Showcasing once again how numerous food-based substances are able to both treat and protect against cancer, scientists from the Texas Biomedical Research Institute have found for the first time that a natural, plant-derived substance known as gossypin is capable of treating the deadliest form of skin cancer – melanoma.
In the study, published in the journal Molecular Cancer Therapeutics, researchers found gossypin was able to inhibit human melanoma cell proliferation in melanoma cell lines where two genetic mutations occur. In the lab tests using cell cultures, gossypin was also shown to inhibit the growth of human melanoma cells and reduce tumor volume while increasing survival rate.
“We identified gossypin as a novel agent with dual inhibitory activity towards two common mutations that are the ideal targets for melanoma treatment,” said Texas Biomed’s Hareesh Nair, Ph.D. ”Our results indicate that gossypin may have great therapeutic potential as a dual inhibitor of mutations called BRAFV600E kinase and CDK4, which occur in the vast majority of melanoma patients. They open a new avenue for the generation of a novel class of compounds for the treatment of melanoma.”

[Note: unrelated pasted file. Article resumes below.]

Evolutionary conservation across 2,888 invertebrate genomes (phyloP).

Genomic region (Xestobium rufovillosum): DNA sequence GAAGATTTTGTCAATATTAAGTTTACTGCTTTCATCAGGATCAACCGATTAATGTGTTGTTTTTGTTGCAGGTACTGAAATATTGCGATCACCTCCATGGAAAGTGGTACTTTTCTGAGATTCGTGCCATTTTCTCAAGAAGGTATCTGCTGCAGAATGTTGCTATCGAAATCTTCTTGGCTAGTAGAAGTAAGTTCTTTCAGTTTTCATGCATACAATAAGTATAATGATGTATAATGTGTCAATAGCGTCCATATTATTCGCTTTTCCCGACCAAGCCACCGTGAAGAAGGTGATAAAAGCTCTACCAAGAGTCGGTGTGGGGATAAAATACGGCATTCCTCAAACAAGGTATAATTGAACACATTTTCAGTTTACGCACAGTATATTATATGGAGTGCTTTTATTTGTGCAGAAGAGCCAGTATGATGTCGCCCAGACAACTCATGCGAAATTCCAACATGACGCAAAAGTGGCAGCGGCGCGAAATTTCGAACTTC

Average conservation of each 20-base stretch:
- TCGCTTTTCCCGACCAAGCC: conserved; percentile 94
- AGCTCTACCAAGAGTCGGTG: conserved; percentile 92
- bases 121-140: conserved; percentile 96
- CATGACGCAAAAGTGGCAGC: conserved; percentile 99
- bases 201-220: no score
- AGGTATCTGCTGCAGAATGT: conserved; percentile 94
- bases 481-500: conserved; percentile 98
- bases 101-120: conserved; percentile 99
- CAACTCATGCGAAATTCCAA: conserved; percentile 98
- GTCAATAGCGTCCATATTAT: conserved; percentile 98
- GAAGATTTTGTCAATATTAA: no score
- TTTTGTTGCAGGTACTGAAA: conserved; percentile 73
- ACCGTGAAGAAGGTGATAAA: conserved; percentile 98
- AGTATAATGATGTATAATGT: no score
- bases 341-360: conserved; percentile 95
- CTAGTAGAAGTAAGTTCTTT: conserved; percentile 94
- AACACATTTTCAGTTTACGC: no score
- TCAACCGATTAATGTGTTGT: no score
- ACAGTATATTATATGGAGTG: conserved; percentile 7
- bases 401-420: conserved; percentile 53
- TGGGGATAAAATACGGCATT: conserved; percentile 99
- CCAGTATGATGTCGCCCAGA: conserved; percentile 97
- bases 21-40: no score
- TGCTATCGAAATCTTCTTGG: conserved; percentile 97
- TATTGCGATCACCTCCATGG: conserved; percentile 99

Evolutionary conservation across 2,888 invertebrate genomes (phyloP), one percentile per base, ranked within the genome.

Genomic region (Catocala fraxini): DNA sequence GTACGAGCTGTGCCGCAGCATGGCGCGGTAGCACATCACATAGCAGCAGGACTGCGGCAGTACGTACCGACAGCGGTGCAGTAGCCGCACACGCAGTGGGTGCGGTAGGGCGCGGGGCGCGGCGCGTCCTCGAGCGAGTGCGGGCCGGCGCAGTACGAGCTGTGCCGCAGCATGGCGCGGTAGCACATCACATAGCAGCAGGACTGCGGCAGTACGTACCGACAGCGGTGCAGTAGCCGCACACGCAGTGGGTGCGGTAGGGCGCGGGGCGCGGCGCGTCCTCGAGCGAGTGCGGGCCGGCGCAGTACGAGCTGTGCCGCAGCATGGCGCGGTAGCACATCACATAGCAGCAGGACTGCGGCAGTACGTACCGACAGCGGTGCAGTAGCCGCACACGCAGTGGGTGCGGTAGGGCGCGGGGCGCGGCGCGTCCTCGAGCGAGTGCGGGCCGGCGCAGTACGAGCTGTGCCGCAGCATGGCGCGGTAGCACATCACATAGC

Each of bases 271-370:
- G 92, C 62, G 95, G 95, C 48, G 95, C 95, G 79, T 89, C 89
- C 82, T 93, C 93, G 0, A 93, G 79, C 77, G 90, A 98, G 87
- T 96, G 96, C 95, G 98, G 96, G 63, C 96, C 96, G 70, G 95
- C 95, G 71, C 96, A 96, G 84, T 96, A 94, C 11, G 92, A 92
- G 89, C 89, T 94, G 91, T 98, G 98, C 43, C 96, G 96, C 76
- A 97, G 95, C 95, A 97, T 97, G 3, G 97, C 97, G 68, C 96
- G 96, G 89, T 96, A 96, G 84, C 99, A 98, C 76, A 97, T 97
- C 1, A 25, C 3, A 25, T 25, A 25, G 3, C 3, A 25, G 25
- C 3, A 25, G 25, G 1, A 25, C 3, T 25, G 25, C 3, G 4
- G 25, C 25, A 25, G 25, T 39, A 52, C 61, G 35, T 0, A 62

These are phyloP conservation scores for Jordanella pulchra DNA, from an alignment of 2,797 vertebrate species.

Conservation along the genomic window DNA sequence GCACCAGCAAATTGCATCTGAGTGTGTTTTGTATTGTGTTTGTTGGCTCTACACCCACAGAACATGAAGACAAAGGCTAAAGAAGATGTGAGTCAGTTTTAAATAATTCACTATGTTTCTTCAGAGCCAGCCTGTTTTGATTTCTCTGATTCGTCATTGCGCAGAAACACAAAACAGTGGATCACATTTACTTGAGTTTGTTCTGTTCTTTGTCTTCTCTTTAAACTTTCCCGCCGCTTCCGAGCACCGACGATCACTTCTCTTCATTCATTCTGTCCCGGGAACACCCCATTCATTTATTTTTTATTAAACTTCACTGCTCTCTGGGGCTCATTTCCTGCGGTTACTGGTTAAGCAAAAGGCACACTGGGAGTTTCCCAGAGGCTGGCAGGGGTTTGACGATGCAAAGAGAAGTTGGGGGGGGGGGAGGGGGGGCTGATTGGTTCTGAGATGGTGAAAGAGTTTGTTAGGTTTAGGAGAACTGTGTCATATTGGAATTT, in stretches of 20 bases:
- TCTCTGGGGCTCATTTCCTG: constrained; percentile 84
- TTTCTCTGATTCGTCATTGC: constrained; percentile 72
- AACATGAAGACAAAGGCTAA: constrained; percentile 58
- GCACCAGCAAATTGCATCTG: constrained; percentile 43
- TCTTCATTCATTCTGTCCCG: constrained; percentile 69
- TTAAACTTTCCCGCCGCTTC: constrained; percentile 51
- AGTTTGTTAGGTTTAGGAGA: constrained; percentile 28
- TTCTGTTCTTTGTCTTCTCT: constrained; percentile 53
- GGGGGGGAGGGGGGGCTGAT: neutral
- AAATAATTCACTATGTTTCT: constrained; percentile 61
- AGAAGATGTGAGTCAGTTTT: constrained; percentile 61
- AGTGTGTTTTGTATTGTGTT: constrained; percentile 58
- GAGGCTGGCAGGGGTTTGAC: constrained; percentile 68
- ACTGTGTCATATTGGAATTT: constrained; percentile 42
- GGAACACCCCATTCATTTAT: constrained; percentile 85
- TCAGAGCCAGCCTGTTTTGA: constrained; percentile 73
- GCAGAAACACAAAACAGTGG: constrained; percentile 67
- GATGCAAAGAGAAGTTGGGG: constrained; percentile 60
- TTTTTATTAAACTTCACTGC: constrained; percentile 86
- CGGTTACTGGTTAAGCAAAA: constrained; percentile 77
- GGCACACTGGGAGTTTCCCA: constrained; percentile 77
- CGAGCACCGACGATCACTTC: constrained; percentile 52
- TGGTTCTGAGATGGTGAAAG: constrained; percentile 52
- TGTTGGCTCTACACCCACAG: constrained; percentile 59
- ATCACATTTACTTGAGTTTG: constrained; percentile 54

The American Cancer Society estimates that 76,690 individuals will be diagnosed with melanoma in 2013. Additionally, an estimated 9,480 people are expected to die of melanoma this year. The research out of Texas Biomedical Research Institute once again shows how natural substances can offer promise — even for those suffering from the deadliest type of skin cancer.
Other Natural Compounds Recognized for Inhibiting Cancer
As we all know, the above piece of research is far from the first and the last to reveal the healing capabilities of natural compounds in food. In other recent research, compounds in apples known as oligosaccharides were found to kill up to 46% of human colon cancer cells and even outperform common chemo drugs. Excitingly, the the compounds can be derived from the waste of an apple (known as pomace) after it has been juiced. That’s a lot of pomace from the apple juice industry.